Marc Daniels sells yarmulkes on E 4th Street in downtown Cleveland during the 2016 Republican National Convention (Eric Cortellessa/Times of Israel)
Marc Daniels sells yarmulkes on E 4th Street in downtown Cleveland during the 2016 Republican National Convention (Eric Cortellessa/Times of Israel)

Since then, business has been booming. But he remains firm, he said, in his conviction that he will vote for the candidate who agrees to put on the festival with him first — be it Trump or Clinton.

Asked how he felt about Trump’s proposed Muslim ban — being as Daniels is promoting a gathering of members of all three major Abrahamic religions — he said he felt the idea was more political theater than policy scheme.

“I think he is a gamesman, ” he said. “I don’t think he believes any of that. He knows that in order to win the primary and election, he’s trying to tap into the anger and the hatred, whether it’s justified or not, against the current administration.”

In fact, Daniels said, he believes Trump presents an opportunity for the Jewish people to combat the vitriolic forces pervading global affairs.

“Donald Trump is very good at bringing out the hatred, but we Jews are experts at inspiring the nations of the world, including those like Donald Trump, to weed out the hate, and compost the hate into a kind of spiritual energy that can translate into Martin Luther King’s ‘Promised Land’ vision,” he said. “There’s nothing wrong with Donald Trump’s DNA, it just needs to be resequenced for boring out the hatred he’s encompassed by.”

As for Trump’s rival, the presumptive Democratic nominee Hillary Clinton, Daniels expressed a different view from the one repeatedly voiced Monday night during the convention’s first evening session: “I think she’s more righteous than she is crooked,” he said.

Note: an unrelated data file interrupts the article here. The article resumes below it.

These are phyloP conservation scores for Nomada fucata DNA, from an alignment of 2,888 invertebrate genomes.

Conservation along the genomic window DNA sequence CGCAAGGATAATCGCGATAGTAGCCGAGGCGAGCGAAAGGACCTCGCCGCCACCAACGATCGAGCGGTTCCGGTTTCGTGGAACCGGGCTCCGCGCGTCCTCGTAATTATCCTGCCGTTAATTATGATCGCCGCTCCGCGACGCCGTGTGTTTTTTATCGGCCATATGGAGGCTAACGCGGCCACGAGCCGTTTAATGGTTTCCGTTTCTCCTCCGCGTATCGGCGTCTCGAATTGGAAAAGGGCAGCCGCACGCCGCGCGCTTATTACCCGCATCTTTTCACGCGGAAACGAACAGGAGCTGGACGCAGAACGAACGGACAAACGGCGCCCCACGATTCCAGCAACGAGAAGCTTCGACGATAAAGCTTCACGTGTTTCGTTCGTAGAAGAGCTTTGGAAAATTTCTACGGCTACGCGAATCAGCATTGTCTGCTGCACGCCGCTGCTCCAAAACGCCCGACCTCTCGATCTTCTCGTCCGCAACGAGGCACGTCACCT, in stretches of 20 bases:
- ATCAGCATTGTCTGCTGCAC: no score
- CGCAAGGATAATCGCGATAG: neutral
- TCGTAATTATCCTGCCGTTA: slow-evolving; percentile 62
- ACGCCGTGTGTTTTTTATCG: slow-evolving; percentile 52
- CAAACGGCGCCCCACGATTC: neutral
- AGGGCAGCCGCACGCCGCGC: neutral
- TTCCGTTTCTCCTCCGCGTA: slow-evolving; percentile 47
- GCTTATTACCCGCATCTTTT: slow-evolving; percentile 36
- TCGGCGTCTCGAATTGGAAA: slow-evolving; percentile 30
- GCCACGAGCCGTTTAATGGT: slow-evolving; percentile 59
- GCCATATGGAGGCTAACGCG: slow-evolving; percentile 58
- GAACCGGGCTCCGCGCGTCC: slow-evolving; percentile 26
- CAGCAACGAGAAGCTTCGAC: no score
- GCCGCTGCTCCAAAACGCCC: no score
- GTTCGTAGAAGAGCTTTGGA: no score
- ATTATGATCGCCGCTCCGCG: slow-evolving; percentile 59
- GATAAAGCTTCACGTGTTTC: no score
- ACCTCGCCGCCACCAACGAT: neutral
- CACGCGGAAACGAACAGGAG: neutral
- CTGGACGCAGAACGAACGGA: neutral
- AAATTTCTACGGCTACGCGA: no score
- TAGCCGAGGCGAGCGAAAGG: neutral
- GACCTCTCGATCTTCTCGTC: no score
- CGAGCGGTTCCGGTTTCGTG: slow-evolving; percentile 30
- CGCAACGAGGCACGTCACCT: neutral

But for many other Jewish Trump supporters, like Elana Rzepka, 57, discomfort with the controversial candidate is superseded by disdain for the former secretary of state.

Republican Presidential candidate Donald Trump addresses the crowd during a campaign rally at the Sharonville Convention Center in Cincinnati, Ohio, July 6, 2016. (John Sommers II/Getty Images/AFP)
Republican Presidential candidate Donald Trump addresses the crowd during a campaign rally at the Sharonville Convention Center in Cincinnati, Ohio, July 6, 2016. (John Sommers II/Getty Images/AFP)

“I don’t like that Trump’s not thinking before he’s talking. I think he does have a big mouth,” the Northeast Ohio native told The Times of Israel. “But we know what to already expect from Hillary. We know exactly who she is. We know that she’s not truthful. We know she’s a big liar. It’s a fact.

“With Donald, we don’t know really what to expect,” she added. “But there some the things I like about what Donald has to say.”

Rzepka cited the challenge the next president will likely face managing the US-Israel alliance, saying she was concerned a Clinton presidency would be an extension of Barack Obama’s, albeit not quite as tumultuous.

“I just feel that the relationship Obama has had with Israel has not been effective. I don’t feel like he supports Israel like other presidents have, and that’s why I feel like we need a change,” she said. “But I do actually think that Hillary would make a better president for Israel than Obama. That I do believe.”

One of the strategies on display throughout the convention has been to depict Clinton as being interchangeable with the sitting president. Indeed, Trump’s campaign chair, Paul Manafort, told reporters Sunday that the convention would underscore “the failed policies of the Obama/Clinton administration” and present Trump as the antidote.